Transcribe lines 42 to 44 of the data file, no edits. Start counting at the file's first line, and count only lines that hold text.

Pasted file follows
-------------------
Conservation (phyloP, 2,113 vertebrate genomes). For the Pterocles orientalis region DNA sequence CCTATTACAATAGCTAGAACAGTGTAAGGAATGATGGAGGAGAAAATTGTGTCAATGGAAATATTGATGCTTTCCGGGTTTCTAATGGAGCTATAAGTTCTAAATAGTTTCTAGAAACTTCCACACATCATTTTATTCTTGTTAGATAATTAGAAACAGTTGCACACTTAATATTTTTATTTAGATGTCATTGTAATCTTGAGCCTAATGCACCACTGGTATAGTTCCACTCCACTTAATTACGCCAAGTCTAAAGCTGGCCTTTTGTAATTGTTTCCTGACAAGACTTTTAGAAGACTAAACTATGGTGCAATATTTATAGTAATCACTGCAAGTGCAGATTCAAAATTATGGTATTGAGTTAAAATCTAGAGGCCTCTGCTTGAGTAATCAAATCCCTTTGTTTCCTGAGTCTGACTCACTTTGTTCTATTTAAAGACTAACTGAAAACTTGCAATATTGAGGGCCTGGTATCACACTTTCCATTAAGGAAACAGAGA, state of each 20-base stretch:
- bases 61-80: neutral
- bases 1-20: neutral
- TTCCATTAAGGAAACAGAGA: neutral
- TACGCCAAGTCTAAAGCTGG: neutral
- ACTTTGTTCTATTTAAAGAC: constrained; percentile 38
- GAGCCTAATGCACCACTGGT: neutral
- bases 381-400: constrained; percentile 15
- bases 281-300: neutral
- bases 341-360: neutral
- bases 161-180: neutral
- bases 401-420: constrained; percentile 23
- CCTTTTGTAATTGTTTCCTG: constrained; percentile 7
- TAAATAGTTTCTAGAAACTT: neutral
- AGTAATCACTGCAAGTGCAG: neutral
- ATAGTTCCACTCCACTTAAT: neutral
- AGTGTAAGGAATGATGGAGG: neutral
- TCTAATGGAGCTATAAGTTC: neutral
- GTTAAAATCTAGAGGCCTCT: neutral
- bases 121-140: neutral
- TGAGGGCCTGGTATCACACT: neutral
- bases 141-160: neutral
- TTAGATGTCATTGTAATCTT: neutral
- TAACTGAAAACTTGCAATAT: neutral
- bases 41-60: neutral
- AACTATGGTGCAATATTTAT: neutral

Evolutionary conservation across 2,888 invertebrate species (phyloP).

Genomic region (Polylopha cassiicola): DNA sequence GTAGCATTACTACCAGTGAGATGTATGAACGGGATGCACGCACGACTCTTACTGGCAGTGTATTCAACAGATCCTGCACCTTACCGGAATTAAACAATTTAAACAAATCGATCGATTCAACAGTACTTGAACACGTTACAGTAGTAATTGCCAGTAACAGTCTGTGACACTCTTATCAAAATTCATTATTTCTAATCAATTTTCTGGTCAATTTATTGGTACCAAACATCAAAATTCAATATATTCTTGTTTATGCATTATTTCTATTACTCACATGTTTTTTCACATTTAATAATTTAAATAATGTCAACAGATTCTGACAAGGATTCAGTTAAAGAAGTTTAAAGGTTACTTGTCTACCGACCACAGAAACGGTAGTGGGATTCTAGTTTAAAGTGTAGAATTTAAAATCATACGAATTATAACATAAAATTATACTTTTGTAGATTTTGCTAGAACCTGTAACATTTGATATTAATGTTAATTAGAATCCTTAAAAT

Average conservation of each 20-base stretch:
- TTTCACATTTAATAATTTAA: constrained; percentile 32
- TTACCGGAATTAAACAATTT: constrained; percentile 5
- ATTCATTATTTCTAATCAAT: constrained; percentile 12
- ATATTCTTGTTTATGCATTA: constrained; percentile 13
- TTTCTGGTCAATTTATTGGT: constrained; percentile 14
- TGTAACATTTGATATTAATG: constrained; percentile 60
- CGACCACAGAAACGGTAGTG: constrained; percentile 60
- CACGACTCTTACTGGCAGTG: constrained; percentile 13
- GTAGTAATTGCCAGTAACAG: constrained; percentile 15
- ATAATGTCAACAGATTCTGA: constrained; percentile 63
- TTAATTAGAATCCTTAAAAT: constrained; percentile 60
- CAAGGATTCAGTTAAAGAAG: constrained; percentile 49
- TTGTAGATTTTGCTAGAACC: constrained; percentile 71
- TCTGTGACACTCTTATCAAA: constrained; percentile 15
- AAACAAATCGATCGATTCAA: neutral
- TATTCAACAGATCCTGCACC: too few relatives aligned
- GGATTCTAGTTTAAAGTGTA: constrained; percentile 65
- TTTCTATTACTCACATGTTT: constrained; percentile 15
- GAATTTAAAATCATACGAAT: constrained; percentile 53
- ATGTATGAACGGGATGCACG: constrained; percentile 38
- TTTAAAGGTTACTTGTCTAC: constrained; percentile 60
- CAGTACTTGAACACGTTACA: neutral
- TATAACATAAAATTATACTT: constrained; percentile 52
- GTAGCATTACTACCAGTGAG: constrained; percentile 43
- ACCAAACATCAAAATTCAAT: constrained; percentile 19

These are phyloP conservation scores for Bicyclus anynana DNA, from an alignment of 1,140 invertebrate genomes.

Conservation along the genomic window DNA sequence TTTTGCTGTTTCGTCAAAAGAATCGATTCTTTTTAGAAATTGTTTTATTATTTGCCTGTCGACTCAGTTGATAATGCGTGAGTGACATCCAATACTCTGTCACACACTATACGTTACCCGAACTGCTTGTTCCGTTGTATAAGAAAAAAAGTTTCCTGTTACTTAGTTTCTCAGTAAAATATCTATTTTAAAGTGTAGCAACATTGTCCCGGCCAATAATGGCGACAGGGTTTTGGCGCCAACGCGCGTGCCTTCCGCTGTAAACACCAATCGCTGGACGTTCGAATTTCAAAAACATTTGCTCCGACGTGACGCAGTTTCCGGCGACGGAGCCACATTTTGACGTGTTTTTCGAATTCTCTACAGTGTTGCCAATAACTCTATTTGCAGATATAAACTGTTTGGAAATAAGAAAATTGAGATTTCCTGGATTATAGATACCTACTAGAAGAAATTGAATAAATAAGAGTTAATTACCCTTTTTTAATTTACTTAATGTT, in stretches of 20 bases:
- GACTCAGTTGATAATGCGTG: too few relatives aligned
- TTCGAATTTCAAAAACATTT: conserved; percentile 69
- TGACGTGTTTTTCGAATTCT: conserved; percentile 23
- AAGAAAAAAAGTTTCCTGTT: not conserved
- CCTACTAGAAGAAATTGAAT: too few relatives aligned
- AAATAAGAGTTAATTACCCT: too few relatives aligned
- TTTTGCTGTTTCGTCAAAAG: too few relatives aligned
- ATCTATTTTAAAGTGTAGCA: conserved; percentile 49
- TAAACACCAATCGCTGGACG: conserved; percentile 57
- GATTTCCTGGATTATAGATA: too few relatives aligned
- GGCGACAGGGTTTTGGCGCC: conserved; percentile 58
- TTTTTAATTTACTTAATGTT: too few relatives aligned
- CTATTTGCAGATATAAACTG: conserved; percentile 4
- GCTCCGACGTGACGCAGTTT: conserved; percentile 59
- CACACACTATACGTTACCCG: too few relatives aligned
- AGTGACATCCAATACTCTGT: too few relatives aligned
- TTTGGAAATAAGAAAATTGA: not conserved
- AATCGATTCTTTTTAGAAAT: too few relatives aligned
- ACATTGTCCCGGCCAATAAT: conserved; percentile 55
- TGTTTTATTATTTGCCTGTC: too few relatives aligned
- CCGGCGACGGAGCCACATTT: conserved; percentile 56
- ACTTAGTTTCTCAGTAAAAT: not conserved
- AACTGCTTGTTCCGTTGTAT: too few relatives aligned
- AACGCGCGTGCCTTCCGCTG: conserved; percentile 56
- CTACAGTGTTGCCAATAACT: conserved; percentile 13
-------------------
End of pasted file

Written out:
- TTGTAGATTTTGCTAGAACC: constrained; percentile 71
- TCTGTGACACTCTTATCAAA: constrained; percentile 15
- AAACAAATCGATCGATTCAA: neutral